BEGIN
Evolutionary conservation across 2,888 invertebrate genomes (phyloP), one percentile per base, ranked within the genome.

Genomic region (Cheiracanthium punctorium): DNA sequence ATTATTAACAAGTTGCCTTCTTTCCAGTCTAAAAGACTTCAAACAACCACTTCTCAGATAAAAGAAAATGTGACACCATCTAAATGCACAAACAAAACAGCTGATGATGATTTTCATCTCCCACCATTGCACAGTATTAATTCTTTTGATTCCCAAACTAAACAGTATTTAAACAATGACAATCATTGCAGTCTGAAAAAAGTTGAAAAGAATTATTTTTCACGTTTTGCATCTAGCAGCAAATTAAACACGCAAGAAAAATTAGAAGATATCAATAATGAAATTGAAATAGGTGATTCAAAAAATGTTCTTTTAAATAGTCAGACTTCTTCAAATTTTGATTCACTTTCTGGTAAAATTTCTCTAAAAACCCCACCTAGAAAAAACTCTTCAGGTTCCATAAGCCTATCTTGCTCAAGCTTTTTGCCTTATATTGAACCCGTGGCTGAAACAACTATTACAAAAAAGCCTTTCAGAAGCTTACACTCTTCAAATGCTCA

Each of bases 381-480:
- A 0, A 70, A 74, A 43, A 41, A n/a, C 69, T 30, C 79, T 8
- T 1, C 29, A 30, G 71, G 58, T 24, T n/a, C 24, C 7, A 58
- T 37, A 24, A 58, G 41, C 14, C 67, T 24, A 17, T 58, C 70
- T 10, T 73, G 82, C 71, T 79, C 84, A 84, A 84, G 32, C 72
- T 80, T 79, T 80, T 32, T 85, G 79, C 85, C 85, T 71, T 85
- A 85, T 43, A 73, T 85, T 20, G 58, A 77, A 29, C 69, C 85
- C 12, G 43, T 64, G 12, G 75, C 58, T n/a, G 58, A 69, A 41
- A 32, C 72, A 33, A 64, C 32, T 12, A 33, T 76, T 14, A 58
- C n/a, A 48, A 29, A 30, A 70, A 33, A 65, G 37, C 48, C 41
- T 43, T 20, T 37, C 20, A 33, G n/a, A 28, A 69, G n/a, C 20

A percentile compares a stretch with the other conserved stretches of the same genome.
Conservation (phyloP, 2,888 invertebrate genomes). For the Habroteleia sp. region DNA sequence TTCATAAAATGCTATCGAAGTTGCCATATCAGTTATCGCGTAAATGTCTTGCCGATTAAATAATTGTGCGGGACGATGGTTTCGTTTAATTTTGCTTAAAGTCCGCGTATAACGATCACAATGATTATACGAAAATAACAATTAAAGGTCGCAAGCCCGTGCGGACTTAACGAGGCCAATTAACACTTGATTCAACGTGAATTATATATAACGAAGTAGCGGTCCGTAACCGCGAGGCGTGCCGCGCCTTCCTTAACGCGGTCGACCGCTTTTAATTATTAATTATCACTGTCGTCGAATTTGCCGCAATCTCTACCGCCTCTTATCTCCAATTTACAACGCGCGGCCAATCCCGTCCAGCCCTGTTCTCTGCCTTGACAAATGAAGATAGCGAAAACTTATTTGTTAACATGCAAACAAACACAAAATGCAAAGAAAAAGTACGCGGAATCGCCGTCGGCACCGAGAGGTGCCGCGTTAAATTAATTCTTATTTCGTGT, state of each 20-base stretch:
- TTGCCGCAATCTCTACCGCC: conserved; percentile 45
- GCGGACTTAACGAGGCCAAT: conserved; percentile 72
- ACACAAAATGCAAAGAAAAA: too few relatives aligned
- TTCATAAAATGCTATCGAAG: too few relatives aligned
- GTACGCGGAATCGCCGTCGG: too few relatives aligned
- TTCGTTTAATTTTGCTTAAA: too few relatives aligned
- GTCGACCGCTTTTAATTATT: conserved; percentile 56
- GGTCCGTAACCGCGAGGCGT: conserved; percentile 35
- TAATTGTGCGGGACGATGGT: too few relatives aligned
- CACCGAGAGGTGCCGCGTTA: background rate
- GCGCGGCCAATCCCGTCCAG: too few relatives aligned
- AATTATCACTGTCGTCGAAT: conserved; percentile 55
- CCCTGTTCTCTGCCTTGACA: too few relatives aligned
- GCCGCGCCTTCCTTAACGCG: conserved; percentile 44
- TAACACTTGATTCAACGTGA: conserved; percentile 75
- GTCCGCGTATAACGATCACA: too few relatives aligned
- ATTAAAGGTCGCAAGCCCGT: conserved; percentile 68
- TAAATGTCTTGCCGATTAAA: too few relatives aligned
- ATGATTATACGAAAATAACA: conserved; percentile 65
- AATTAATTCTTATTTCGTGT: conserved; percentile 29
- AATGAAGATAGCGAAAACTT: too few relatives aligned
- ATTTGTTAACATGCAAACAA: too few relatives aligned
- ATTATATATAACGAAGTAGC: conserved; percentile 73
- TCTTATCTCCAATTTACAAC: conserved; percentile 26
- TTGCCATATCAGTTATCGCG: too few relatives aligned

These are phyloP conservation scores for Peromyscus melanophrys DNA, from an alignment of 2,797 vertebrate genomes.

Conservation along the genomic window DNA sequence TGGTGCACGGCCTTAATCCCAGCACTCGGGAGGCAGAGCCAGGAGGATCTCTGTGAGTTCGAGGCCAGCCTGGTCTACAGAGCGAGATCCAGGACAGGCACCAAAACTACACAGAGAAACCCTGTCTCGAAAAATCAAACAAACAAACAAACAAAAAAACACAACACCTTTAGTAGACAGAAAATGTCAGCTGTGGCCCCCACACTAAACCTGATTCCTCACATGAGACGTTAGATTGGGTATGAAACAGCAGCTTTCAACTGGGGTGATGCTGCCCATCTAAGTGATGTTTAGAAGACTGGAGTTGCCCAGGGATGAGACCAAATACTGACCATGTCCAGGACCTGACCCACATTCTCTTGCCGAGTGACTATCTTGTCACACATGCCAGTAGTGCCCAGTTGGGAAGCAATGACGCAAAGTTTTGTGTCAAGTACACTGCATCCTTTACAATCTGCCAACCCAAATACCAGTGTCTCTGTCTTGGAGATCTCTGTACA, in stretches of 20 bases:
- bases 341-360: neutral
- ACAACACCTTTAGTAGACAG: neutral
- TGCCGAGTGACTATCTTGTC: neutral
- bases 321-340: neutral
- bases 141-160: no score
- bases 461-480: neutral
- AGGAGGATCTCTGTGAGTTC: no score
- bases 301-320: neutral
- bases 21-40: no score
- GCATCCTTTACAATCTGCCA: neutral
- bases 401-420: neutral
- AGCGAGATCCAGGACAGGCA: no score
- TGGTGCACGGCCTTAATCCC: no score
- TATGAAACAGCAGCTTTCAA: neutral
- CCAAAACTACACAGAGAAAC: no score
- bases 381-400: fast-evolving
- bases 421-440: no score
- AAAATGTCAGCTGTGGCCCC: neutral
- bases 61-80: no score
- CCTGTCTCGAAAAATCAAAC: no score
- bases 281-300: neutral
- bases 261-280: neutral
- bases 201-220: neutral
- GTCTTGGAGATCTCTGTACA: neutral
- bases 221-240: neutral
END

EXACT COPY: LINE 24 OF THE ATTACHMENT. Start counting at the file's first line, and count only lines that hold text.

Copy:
- TAATTGTGCGGGACGATGGT: too few relatives aligned